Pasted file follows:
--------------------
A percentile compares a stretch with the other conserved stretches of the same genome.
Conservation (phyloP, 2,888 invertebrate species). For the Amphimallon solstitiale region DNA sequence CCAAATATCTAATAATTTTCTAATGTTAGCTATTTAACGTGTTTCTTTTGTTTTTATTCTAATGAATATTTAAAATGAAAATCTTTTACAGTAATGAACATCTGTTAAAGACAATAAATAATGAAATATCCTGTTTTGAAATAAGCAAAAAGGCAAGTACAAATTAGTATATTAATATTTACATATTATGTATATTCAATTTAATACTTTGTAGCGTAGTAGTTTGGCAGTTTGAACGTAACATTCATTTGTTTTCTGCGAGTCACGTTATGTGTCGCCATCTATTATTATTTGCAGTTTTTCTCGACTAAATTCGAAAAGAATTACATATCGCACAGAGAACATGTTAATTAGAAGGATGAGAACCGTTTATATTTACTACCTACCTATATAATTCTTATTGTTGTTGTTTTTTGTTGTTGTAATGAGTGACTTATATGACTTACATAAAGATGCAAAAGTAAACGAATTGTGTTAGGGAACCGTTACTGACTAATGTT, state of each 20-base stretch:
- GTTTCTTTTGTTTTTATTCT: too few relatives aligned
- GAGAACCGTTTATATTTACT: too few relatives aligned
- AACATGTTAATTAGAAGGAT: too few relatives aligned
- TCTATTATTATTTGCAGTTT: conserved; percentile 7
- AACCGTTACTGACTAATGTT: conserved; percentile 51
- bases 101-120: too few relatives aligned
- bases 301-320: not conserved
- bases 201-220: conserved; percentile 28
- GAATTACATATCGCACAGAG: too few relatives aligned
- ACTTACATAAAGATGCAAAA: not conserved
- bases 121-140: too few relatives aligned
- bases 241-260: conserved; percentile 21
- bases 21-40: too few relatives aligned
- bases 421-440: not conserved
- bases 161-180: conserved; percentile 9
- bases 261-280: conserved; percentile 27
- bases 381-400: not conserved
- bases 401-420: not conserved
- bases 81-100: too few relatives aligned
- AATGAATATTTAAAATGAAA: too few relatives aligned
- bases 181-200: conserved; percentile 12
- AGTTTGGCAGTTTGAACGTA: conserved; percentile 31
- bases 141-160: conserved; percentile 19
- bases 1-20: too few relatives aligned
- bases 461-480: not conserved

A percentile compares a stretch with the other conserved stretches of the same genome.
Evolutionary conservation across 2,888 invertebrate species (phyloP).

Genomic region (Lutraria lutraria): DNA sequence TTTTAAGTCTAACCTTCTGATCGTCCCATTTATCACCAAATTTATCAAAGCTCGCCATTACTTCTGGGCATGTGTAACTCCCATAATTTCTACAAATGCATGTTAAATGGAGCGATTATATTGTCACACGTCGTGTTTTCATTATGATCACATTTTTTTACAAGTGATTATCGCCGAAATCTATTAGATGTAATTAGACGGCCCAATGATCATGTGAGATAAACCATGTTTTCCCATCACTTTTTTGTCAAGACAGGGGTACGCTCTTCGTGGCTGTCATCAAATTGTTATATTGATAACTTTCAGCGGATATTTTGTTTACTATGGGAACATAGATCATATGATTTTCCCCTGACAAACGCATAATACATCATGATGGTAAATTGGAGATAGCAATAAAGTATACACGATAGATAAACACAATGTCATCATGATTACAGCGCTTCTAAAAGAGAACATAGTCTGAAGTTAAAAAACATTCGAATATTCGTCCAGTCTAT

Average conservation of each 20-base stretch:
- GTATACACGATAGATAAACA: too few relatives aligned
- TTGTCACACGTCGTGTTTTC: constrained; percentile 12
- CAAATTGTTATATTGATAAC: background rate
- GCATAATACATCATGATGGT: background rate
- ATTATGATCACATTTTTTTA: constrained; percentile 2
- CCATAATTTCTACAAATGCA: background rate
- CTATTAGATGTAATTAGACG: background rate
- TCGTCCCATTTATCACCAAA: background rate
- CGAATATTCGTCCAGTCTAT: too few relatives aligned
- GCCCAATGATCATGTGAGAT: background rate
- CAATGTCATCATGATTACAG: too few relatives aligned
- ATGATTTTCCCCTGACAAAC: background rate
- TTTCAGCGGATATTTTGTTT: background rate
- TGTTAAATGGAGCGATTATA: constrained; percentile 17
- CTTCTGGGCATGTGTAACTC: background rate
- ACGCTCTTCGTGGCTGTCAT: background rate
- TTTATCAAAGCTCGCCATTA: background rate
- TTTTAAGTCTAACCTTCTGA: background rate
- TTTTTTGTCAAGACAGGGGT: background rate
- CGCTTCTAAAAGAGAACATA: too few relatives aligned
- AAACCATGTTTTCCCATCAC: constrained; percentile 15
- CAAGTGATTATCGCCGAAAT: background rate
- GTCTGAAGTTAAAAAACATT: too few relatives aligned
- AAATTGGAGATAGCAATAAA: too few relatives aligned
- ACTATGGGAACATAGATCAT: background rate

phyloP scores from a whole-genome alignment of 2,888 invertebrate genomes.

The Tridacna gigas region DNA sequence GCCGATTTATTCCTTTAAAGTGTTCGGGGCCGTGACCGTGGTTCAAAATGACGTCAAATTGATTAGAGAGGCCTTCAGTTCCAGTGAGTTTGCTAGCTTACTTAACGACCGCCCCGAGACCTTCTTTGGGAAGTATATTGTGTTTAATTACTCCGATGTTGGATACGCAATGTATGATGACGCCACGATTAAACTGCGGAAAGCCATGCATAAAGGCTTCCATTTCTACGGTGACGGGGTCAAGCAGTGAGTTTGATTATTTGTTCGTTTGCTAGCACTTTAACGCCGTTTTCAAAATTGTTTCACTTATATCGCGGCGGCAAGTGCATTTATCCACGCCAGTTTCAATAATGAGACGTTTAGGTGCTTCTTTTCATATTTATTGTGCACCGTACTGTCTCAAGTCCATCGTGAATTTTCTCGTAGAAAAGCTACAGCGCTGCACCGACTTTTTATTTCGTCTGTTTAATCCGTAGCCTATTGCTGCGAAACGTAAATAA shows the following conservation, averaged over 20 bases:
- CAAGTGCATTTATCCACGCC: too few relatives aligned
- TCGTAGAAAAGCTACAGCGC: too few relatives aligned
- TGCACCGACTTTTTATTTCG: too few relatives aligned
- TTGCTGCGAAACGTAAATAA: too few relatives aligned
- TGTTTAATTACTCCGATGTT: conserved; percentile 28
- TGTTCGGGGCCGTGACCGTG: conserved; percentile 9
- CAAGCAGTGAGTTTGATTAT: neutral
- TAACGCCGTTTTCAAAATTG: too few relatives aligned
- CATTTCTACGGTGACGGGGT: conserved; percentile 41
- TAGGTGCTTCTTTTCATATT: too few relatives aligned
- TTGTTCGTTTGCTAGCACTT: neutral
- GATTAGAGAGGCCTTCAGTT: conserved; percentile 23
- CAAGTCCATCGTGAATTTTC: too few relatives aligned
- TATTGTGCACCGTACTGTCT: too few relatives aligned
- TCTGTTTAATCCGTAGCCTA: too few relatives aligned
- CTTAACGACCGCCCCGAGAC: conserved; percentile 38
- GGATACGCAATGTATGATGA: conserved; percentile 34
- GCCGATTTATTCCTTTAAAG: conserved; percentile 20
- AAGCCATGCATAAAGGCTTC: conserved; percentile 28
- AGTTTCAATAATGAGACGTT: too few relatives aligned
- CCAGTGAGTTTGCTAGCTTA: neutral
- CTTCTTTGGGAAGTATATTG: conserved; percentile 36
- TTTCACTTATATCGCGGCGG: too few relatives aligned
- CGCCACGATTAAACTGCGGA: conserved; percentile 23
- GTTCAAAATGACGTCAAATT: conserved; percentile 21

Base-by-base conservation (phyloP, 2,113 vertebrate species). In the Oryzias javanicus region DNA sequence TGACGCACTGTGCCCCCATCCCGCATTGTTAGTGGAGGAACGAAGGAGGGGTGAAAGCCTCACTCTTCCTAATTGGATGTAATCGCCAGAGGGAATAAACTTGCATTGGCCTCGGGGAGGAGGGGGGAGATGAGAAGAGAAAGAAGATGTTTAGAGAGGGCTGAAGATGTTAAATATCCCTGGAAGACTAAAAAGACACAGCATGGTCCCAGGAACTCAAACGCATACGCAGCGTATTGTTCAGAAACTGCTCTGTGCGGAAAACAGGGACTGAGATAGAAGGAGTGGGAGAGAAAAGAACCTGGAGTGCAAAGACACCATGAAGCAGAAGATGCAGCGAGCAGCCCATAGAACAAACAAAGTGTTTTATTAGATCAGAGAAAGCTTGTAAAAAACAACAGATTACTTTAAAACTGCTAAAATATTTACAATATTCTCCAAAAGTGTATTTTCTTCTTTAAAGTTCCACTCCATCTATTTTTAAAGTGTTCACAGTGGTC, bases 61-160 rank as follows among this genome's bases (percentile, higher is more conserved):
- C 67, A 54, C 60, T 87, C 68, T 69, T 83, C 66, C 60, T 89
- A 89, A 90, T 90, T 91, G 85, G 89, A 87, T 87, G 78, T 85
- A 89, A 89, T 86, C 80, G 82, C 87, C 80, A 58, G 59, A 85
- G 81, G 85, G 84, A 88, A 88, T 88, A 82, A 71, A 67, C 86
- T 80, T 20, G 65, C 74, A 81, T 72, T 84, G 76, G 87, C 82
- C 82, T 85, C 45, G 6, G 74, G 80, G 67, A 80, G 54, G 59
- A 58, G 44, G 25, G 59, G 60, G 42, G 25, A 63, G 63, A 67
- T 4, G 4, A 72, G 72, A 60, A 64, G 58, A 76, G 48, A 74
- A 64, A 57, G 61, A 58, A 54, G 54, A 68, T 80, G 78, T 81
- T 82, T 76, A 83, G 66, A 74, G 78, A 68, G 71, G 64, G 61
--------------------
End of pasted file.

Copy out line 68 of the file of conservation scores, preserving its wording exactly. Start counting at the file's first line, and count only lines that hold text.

- TAGGTGCTTCTTTTCATATT: too few relatives aligned